I attended one SEND tribunal* appeal hearing where a very sharp head was able to quantify and prove how much of his time was consumed by attending tribunal hearings. This was one small part of the local authority’s entire case and was seemingly improvised on-the-spot.

For many schools facing challenging circumstances, the education of other pupils and resource concerns overlap significantly. This is to be expected, so do not be too concerned about the labels.

Other potential concerns

Health and safety of the relevant child, proposed peer group, and staff may be another concern. This can stem from the child’s behavioural needs as an example, the needs of the peer group, resource implications, or all of these factors. This kind of argument can be very compelling, particularly when substantiated with risk assessment documentation.

If you are considering resisting being named by the local authority, make sure that you consider all three exceptions, and in great depth. While only one hurdle needs to be passed for your school to be ruled out, do not put all your eggs in one basket. Strategy is everything. Heads tend to overemphasise the positives of the school – this is not the time for that. Each struggle of any meaningful relevance should be specified.

Resist properly

I sometimes use certain mantras with my clients, where appropriate, as they tend to remember them. A very relevant one in these cases is: there is the law, and there is reality.

As set out above, the law favours the local authority but in reality, it cannot force a school to admit such exceptional pupils where there is an appropriate degree of resistance. Some local authority officers can be stubborn, and this combined with a complex power dynamic with schools can be harmful to schools in the long run.

However, in such rare cases, it is important to resist admission to make the difference, and to resist effectively. Gather as much evidence as you can. Seek specialist legal guidance, preferably within the consultation period, so at the very least you have that support available in the background before beginning in-depth liaison with the local authority. I have personally reviewed numerous draft responses from governing bodies to local authorities over the years and advised on what additional evidence was required.

I have seen heads successfully predict their school being named in plans by the local authority, despite it evidently bursting at the seams. I would urge you to be prepared if your school is even remotely close to this point, or close to its breaking point.


Local authorities can take advantage of the heads who are struggling, and this can result in certain mainstream primary schools being overwhelmed. This is evident by the papers I have reviewed over the years, and I have found it incredible that these schools were able to operate.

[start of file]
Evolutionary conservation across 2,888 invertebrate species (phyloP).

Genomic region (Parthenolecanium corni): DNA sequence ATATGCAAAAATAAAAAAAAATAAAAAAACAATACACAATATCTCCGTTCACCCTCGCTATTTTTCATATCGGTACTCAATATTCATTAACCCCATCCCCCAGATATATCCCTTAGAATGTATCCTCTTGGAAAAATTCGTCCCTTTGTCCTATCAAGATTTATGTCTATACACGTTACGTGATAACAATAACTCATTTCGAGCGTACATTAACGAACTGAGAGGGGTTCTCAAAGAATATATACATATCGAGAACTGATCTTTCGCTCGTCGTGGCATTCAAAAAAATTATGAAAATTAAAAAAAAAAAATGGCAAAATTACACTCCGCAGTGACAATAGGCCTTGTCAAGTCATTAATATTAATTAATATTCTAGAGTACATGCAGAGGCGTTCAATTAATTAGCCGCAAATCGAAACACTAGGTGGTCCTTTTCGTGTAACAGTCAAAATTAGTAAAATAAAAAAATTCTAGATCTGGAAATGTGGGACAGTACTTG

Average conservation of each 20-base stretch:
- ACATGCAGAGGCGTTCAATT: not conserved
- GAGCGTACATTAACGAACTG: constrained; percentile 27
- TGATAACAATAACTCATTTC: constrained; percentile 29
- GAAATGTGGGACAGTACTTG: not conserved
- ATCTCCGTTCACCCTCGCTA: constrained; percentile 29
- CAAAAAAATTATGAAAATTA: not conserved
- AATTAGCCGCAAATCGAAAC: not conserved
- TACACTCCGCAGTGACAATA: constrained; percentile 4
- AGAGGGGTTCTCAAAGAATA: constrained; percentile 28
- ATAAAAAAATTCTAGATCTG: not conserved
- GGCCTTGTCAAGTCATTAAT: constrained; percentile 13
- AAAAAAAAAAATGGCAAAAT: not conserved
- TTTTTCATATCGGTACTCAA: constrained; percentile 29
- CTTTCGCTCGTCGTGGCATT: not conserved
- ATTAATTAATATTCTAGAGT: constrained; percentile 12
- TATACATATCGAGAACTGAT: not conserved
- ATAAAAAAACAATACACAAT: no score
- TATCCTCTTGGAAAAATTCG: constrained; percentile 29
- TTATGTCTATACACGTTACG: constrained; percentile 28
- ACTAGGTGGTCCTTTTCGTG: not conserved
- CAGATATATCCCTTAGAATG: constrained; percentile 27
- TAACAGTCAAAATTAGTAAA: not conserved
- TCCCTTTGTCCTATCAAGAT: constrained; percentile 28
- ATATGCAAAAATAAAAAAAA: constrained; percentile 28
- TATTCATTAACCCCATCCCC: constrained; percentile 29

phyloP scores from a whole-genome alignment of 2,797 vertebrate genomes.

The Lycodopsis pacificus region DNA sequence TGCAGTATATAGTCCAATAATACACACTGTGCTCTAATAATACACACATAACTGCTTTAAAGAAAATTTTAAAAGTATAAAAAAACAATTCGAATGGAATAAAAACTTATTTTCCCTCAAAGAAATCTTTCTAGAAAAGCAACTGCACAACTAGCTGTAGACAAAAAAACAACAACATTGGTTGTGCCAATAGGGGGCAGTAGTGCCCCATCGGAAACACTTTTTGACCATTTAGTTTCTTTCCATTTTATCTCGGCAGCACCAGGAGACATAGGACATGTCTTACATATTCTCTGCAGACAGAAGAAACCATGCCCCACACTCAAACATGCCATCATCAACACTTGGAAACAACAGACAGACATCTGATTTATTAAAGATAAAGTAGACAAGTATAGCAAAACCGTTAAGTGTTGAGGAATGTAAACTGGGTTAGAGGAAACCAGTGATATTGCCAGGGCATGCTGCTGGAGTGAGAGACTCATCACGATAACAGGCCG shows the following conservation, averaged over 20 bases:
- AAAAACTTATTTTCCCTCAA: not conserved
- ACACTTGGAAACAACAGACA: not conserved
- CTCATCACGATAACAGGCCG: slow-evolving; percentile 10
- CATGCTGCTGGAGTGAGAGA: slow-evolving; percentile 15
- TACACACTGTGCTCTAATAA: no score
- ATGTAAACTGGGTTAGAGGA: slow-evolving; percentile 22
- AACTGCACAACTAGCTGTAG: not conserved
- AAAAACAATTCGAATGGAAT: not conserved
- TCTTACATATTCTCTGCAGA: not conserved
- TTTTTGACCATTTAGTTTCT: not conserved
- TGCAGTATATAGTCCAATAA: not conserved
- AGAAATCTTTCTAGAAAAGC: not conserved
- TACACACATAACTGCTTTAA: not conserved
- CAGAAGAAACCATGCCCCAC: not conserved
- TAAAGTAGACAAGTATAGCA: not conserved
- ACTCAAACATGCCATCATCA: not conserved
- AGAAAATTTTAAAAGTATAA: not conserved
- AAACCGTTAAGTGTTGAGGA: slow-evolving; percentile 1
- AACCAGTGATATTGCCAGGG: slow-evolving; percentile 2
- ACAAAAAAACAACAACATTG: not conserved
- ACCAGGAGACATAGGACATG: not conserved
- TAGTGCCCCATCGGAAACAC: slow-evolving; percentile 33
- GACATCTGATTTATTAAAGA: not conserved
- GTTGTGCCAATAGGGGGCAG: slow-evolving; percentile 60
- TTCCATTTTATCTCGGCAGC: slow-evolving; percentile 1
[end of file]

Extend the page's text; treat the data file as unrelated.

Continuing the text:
My experience suggests that heads feel they must resist being named for a variety of reasons but ultimately each conclusion leads to the educational welfare and emotional wellbeing of the relevant applicant child, and their proposed peers. While a school may be able to accept the huge majority of pupils, there will often be a case that is an exception.

If you are considering resisting being named, be careful, measured, and strategic. A head’s word is not enough. Work with the governors, or equivalent, and seek as much support as you can get, before sending your formal reply to the local authority.

  • Nabil Dance is an educational lawyer who advises parents and schools in England and Wales. You can contact him via The contents of this article do not constitute legal advice and are provided for informational purposes only. Read Nabil’s previous articles for Headteacher Update via

Further information & resources

  • DfE: SEN in England (national statistics), June 2022:
  • DfE and DoH: SEND code of practice: 0 to 25 years, June 2014 (last updated April 2020):

    * SEND Tribunal signifies the first-tier tribunal (SEND) commonly and formerly nicknamed “SENDIST” in the past.

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You don't deal with the increasingly common situation where all concerned including the parents agree child needs a specialist school but LA is naming mainstream because it does not have enough special school places. In that situation it is worth working with parents to point out to the LA that this means they are in breach of their statutory duty to meet SEN and that the school will provide supporting evidence to the parents to support judicial review action unless the LA rectifies the problem by a defined deadline. Parents should be referred to lawyers with education legal aid contracts, since any judicial review action can be taken in the name of the child and is therefore likely to be covered by legal aid.